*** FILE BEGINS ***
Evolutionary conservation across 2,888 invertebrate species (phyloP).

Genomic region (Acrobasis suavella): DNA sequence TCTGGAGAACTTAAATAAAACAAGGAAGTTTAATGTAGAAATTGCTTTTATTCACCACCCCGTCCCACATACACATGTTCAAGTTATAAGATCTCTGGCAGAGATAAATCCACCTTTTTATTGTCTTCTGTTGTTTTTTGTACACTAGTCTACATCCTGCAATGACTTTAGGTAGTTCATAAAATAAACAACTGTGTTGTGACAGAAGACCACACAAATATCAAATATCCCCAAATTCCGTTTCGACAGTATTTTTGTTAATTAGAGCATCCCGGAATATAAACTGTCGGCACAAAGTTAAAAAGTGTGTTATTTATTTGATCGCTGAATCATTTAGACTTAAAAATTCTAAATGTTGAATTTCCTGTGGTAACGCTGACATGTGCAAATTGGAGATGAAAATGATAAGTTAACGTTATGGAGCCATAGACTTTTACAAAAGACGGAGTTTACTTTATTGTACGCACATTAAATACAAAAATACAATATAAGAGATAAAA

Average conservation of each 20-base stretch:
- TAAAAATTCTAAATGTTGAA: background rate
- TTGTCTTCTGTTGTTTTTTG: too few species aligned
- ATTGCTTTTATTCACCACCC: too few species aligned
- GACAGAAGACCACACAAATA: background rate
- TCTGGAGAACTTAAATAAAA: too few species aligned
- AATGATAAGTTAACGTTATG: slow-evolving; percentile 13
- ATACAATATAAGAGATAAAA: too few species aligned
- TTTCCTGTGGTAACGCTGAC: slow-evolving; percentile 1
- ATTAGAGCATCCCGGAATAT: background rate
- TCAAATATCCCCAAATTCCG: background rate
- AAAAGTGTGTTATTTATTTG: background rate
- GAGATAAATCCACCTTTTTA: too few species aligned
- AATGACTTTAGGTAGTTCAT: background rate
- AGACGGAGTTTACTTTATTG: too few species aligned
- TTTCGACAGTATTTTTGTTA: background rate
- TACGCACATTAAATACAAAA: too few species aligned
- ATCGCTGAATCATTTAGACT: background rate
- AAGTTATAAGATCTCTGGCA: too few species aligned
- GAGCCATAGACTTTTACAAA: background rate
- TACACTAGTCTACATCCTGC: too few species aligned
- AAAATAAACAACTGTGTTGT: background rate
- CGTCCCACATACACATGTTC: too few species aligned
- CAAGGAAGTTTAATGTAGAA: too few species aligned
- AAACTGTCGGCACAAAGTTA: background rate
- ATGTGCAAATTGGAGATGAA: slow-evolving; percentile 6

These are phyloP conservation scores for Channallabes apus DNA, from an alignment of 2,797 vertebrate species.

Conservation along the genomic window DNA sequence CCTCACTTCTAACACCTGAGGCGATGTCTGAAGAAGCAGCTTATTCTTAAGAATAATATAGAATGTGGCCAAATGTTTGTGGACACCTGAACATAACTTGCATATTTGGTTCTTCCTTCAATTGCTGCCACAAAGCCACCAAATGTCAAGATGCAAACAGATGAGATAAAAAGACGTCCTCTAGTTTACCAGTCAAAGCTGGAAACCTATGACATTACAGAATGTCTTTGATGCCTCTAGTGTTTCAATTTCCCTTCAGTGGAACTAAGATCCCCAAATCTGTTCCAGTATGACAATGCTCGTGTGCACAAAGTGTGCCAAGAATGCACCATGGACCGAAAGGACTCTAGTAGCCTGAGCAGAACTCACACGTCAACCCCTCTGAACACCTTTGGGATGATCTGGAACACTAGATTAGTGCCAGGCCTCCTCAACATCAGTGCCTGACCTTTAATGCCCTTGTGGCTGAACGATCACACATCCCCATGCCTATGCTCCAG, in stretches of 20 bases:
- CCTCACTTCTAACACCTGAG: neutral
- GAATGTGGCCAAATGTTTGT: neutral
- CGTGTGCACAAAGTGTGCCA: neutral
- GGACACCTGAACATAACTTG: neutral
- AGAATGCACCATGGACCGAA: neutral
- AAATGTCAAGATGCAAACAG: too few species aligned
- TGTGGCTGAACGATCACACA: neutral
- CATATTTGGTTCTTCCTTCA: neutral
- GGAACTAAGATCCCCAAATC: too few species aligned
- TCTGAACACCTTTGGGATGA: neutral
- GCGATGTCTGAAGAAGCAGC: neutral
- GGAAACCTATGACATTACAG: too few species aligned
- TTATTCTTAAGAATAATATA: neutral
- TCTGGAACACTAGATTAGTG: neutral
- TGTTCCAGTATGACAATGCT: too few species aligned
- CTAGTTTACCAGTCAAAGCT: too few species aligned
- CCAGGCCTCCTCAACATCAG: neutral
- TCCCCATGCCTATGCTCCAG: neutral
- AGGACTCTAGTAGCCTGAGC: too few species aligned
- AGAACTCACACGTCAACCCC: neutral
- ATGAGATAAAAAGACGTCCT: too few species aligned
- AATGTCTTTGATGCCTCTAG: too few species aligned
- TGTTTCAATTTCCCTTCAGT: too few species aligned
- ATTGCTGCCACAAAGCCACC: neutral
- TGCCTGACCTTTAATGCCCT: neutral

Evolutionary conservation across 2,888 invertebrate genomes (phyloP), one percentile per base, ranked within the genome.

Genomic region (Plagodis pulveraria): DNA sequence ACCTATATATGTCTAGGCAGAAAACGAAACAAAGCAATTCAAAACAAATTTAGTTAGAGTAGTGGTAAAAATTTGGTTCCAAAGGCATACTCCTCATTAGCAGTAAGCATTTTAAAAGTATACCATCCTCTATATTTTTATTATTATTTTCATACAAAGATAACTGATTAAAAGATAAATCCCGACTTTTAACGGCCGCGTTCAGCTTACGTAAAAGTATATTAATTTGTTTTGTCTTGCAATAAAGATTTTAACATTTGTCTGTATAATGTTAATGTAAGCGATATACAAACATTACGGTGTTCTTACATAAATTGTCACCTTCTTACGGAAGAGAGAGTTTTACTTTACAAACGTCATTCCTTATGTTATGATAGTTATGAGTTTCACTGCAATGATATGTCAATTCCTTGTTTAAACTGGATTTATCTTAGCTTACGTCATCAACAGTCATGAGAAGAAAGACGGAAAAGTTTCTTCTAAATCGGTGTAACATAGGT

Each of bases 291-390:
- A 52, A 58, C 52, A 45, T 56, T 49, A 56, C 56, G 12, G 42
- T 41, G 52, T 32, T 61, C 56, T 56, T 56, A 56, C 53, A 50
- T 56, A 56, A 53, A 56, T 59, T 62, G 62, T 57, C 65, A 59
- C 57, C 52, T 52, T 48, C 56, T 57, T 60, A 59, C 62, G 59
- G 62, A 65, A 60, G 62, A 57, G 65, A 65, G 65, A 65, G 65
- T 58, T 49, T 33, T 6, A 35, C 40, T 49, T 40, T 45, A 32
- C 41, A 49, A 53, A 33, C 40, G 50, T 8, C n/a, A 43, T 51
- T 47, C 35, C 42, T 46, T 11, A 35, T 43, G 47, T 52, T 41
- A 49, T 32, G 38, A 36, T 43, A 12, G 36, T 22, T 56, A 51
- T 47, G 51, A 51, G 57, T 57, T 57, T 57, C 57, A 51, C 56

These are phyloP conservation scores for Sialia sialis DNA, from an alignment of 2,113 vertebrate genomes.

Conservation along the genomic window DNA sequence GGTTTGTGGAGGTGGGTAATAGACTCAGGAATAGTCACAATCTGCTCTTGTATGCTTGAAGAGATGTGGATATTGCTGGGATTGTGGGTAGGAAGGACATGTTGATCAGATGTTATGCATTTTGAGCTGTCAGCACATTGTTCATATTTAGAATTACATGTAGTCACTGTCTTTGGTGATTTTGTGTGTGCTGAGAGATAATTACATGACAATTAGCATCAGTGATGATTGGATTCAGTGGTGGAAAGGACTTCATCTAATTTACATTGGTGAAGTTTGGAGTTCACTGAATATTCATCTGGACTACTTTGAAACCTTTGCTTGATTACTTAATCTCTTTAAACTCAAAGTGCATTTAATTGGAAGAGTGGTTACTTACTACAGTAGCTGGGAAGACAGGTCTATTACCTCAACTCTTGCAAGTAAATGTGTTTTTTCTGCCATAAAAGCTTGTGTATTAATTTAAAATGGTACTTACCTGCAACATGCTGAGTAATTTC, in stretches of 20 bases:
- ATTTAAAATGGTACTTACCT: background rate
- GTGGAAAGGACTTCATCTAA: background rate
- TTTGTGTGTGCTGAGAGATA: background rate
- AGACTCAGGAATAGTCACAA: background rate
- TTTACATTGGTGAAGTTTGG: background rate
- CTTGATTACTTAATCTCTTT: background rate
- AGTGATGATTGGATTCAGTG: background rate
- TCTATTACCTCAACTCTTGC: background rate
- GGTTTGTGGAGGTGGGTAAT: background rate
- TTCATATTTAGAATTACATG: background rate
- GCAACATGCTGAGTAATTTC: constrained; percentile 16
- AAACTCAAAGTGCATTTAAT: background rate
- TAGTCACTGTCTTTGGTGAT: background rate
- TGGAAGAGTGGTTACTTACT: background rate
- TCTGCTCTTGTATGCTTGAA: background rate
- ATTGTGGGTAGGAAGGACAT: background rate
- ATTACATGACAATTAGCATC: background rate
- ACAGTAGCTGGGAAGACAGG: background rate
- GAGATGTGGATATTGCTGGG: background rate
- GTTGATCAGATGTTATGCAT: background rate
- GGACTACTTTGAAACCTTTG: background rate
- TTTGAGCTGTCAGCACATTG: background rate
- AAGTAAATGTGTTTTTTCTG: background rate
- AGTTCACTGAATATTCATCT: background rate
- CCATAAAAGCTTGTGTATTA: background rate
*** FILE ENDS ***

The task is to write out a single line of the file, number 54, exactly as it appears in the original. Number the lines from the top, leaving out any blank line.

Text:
- ATTGCTGCCACAAAGCCACC: neutral